1 acorn
1 small, dried up onion
1 safety pin
1 toy automobile
1 little plastic cow
1 dollar bill
3 pennies

This is a list of items Martin and his gang had found inside the broken statues. Each object was part of a rebus, a puzzle using images in the place of words to form a phrase. Once the code is cracked by Clark Kent, the solution turns out to be MPO97. Playing with it further gives Clark, Lois and Inspector Henderson PO97M. That means Post Office Box 97 at the main branch of the Metropolis Post Office. Now, all that Clark and the others must do is wait until Martin opens the box at the post office tomorrow morning with the key he had taken from Lois.

Paul Martin has taken his package from his post office box. He is then arrested shortly afterwards. We turn our attention to Inspector Henderson's office, where Lois and Clark wait for him to open the parcel. Inside, there is a cheap plaster figure of a pig. Clark smashes the statue to reveal the Renzolair Ruby, the largest ruby in the world that had been stolen from the London Museum three years ago.

"What a story!," exclaims Lois.

"Thanks to Kent here," Inspector Henderson says.

"And to Superman," Lois continues.

"Well, like I always say, two heads are better than one," Clark calmly comments to the confused pair.

5Rating - 5 (out of 5): Science fiction fans may recognize Maurice Cass from his roll of Professor Newton in Rocky Jones, Space Ranger. He would later appear in season two's "The Defeat of Superman" as Meldini. Another shop owner from this episode, Michael Vallon, will also return to The Adventures of Superman, but we won't have long to wait to see him. Vallon will portray the organ grinder Tony Urmenti in "The Monkey Mystery," which is the episode following this one. Vallon also had some small, uncredited parts in The Atom Man Versus Superman.

I want all of you out there to do something just for fun. Get out your DVDs of The Adventures of Superman. If you don't have them, go buy them. Then, play the shows to see how many times you can spot Tristram Coffin, Stephen Carr and Philip Pine. Coffin and Pine, as of this writing, seem to work well as criminals or former convicts. Carr, on the other hand, is the perfect military officer, business owner or townsperson. Despite these different portrayals by this trio of actors, one tends to forget they have seen them in other episodes because their talent makes you believe that they are another person even though there are similarities to previous characters.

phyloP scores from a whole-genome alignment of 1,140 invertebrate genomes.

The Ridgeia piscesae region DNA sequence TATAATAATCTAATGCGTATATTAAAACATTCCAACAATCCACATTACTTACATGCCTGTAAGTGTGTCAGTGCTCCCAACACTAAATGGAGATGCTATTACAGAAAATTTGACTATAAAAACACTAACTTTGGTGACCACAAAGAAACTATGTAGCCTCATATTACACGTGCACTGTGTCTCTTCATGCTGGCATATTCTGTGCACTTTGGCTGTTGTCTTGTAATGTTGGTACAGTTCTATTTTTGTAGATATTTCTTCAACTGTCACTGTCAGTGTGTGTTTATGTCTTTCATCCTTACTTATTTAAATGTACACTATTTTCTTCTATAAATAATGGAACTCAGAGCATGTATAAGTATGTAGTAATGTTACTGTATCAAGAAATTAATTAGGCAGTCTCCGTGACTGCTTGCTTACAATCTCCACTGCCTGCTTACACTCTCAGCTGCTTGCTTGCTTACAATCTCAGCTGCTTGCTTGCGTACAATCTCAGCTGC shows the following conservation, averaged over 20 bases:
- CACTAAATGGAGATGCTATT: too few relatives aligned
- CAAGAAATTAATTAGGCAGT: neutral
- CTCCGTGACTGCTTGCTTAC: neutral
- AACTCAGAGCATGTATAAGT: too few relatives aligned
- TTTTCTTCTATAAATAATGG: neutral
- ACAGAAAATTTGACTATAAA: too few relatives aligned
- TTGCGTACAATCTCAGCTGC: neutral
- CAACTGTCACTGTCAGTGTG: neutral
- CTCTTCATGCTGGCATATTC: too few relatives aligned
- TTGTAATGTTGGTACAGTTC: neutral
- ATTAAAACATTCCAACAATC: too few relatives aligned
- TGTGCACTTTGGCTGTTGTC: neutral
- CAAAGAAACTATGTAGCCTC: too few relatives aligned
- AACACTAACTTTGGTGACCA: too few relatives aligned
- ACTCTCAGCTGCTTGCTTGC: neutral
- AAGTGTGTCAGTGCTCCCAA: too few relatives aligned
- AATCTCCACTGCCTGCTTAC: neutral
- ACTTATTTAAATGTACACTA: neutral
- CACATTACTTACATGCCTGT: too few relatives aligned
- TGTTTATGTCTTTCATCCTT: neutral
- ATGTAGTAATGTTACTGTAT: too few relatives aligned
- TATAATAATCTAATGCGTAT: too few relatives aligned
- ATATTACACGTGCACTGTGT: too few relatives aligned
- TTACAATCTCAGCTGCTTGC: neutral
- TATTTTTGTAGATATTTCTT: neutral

I mentioned last week that the cast of The Adventures of Superman has a unique chemistry like few television shows of the time had. This is particularly true of George Reeves and Phyllis Coates, especially in this episode. I always felt that the actors playing Lois, Clark and Superman must work well together in order to make the characters' relationship function perfectly, and "Mystery of the Broken Statues" does that a million times over. Reeves seems to genuinely love working with Coates, and there are moments where Clark is concerned for Lois' safety. Plus, there seems to be a hint of Clark's true feelings for Lois. There are moments when one can feel a bit of romance in their scenes even if Kellogg's, the show's sponsor, probably wouldn't permit that too much.

There are significant differences between George Reeves as Clark Kent and the Christopher Reeve version. Kent was portrayed in the Reeve films as a timid, bumbling buffoon, where Reeves' Kent wasn't afraid to take risks and face danger both as a reporter and as Superman. "Mystery of the Broken Statues" even shows Clark fight with Pete and Charlie in the Elite Gift Shop before taking them to Inspector Henderson. While Chris Reeve's Clark works well for the film series, George's showed a Clark Kent that was just as much of a hero as his caped alter ego.

Including watching it twice for this review, I've probably seen "Mystery of the Broken Statues" a total of five or six times, and it's still one of my all-time favorite episodes. The writing and performances are simply astounding. The story provides action, suspense and audience participation. The viewer is challenged by the cast and crew to solve the case while watching just to see if they come up with the solution when Superman and his friends do so. They aren't literally asked to, but the show is written in a way that feels like they are. It's a pity more television isn't like that today.